If we were all in prison and could only have one job each, Dave the Norseman would be the throat cutter. But if we could have two jobs, he’d also be making us booze.
As some of you know, I recently joined the ranks of the twisted and misguided information junkies here at BreachBangClear. As a way to introduce myself, I thought I’d provide you and all your “fringe of society” friends some nectar of the gods. Actually, I thought it might be a good way to buy your friendship. Believe me, I need all the help I can get.
Wine is fine, especially if you are in the habit of hopping rides on train cars or sleeping in the subway. But for now let’s just leave the wine to depressed housewives, since we have better things to drink. Beer is definitely a staple of my well-rounded diet, but that’s not the stuff of the gods. So what do gods drink? Mead, that oh-so-sweet, fermented honey that makes an ordinary hangover feel like a holiday. How can you truly call yourself warrior elite if you have never been completely hammered on a few pints of the honey stuff? At first sip, images of raiding foreign lands and capturing booty come to mind. In fact, that’s about all you’ll remember when you wake up in the drunk tank. But you’ll be a hero in your own mind.
Is it legal? If that matters to you, brewing beers, meads and wines are totally legal in the US. You get in trouble if you distill the stuff down to whiskey and brandy, but simple brewing is perfectly fine as long as it’s for personal use. Alabama and Mississippi were the last states to finally make home brewing legal in 2013.
OOPS, my bad, I guess I’m an outlaw, too. Good thing I moved away from there before I got caught. Local areas still have the right to outlaw home brewing so know the laws in your area. But Uncle Sam says it’s okay so whoopty f’kn doo, let’s get down to the good stuff.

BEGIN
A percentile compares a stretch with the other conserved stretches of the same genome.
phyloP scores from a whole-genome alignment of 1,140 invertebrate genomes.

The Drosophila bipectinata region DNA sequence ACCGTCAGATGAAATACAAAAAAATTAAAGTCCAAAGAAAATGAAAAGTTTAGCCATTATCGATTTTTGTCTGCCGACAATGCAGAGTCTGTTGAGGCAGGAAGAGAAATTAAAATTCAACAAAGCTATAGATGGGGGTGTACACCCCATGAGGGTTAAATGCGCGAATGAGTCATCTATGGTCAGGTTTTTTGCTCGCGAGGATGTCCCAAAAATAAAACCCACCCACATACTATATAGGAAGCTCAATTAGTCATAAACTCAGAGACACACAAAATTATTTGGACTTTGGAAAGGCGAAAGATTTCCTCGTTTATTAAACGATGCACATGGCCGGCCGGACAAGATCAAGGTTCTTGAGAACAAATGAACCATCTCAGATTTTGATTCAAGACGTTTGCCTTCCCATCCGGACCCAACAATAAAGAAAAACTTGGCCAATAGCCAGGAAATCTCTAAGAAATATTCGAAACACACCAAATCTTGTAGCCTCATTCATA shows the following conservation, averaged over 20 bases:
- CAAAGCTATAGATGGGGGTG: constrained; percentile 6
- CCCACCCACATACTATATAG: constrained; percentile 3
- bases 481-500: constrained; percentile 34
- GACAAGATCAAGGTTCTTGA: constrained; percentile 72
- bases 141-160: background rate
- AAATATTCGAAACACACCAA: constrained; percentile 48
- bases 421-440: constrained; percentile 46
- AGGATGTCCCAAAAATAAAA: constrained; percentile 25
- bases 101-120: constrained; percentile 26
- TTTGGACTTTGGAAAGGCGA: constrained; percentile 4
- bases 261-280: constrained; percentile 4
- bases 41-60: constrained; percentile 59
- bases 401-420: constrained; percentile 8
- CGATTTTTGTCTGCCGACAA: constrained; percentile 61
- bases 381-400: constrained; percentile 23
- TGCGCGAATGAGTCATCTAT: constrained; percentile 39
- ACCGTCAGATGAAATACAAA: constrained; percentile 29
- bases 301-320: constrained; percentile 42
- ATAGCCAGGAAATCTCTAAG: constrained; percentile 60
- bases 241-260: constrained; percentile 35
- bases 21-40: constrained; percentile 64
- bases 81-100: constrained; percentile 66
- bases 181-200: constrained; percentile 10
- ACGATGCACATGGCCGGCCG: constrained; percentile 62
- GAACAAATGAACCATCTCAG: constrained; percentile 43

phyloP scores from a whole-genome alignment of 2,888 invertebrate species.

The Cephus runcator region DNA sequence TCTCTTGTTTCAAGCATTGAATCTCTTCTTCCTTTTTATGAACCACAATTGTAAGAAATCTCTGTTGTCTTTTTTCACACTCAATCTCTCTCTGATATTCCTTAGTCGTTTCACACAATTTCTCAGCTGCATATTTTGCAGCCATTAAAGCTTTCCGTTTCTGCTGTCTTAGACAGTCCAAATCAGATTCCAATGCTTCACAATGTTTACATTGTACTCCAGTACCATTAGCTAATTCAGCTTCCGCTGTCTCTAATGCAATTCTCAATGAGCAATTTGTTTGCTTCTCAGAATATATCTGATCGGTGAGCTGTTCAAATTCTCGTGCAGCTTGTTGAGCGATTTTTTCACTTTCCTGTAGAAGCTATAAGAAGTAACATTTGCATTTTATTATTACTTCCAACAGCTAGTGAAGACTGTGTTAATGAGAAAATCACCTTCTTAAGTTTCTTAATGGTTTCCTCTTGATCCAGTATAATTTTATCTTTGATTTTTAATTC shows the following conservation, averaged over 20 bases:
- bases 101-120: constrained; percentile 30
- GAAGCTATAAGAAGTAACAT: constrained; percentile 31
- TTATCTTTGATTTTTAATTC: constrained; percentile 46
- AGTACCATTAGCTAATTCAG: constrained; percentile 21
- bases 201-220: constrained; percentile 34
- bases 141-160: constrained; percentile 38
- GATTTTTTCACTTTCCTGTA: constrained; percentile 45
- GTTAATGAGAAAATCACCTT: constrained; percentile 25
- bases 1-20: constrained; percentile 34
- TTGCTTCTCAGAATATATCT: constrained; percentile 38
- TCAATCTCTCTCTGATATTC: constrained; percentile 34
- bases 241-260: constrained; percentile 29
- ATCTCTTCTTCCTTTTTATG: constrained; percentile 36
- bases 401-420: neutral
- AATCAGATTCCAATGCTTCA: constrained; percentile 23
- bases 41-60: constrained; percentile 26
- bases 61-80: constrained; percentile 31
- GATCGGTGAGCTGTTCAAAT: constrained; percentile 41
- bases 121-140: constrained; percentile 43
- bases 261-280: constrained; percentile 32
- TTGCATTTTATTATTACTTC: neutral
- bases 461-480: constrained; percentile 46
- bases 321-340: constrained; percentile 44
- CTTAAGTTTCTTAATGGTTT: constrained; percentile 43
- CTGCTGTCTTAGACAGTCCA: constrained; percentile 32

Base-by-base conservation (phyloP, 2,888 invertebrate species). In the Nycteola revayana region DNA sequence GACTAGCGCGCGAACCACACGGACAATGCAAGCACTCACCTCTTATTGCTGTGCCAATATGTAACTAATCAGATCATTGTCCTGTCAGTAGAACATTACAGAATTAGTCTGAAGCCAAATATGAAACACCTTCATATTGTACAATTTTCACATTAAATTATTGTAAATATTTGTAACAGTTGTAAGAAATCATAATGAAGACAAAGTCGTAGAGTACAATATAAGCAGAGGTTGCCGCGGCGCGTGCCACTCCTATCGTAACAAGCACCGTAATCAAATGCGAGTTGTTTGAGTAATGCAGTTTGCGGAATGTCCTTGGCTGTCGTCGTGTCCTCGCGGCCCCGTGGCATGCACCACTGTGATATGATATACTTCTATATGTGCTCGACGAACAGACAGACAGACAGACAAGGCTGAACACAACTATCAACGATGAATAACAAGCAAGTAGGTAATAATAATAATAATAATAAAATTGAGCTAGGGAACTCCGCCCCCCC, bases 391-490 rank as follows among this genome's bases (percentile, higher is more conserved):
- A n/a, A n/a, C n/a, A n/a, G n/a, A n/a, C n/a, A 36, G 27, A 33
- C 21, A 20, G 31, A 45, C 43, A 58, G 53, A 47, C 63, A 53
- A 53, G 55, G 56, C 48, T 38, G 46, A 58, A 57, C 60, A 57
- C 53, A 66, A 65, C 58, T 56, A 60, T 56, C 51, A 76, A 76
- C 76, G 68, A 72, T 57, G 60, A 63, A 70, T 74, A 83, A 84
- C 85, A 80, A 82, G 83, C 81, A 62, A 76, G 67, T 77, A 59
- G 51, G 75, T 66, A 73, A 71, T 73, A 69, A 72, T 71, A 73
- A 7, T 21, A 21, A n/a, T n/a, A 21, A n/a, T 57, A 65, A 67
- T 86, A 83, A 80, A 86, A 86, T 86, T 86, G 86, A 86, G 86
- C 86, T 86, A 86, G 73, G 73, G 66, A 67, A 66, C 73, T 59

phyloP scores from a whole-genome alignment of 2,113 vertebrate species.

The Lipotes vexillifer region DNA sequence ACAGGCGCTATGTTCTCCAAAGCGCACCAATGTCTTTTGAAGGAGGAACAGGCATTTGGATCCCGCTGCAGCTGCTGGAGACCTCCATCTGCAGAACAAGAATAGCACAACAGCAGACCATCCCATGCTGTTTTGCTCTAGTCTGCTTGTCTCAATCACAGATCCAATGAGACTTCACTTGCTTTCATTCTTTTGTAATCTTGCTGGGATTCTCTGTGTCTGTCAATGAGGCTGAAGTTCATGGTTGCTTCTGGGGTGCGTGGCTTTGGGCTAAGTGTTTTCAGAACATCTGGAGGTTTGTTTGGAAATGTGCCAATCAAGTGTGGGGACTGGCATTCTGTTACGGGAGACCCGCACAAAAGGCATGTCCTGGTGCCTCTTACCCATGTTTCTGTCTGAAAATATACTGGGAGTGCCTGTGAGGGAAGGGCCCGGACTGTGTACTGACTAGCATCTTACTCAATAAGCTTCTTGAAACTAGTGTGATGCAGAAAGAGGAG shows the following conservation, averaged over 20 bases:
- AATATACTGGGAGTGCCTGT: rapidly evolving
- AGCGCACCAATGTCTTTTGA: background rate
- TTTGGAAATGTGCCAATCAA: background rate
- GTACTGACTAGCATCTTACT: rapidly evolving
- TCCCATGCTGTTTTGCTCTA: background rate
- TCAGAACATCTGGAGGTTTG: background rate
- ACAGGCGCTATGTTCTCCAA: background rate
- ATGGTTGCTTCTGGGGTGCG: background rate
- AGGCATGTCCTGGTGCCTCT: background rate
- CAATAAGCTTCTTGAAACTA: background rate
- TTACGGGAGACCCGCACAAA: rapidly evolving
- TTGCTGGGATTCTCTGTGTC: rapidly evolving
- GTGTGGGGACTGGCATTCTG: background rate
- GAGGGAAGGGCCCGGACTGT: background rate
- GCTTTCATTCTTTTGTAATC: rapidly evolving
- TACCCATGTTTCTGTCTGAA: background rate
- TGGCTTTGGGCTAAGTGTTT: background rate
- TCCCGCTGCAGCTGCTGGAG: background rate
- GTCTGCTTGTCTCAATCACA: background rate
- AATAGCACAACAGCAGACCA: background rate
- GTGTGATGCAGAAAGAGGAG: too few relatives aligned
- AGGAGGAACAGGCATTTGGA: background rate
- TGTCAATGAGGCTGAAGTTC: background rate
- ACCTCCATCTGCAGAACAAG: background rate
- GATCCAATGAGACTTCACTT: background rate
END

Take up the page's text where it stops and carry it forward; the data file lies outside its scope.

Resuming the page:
For starters you are going to have to gather a few items and ingredients. I’ll give the recipe for a 2½ gallon batch; that should be enough to get you through a visit from the in-laws. Use it responsibly or you might wake up to discover your brother in law moved in again. “True story, bro.” You have been warned.
You will need a glass receptacle of about 2½ or 3 gallons with a small mouth (commonly called a carboy) and an equally sized cooking pot. Stay with me, I know that this is a lot of thinking for a common core brain but it’s worth it. You’ll also need a fermentation lock, but lacking that a balloon or a condom will work (preferably an unused condom but to each his own). Lastly, you’re gonna need a spoon, a big one, with a long handle. Enough said. For brewing chemicals, you can do an online search or stop by a local brewing supply house. You will need Malic acid, Tartaric Acid (sometimes sold as an acid blend), Grape Tannin, Wine or Champagne yeast, yeast energizer, honey and water. That is all.
Brewing in a nutshell: Yeast eats sugar and poops alcohol then dies when there is no more sugar to eat. Imagine swimming in your own septic tank. That’s the life of yeast, so be happy you weren’t born a yeast. Yeast also duplicates like a virus so there will be a lot more dead yeast in the bottom of the carboy than you originally put into the batch. The acids stabilize the PH of the batch to help the yeast perform its duty. The tannins are clearing agents and help the final brew to look as good as it tastes, but it isn’t necessary if you don’t mind drinking a mead that’s as cloudy as your mind.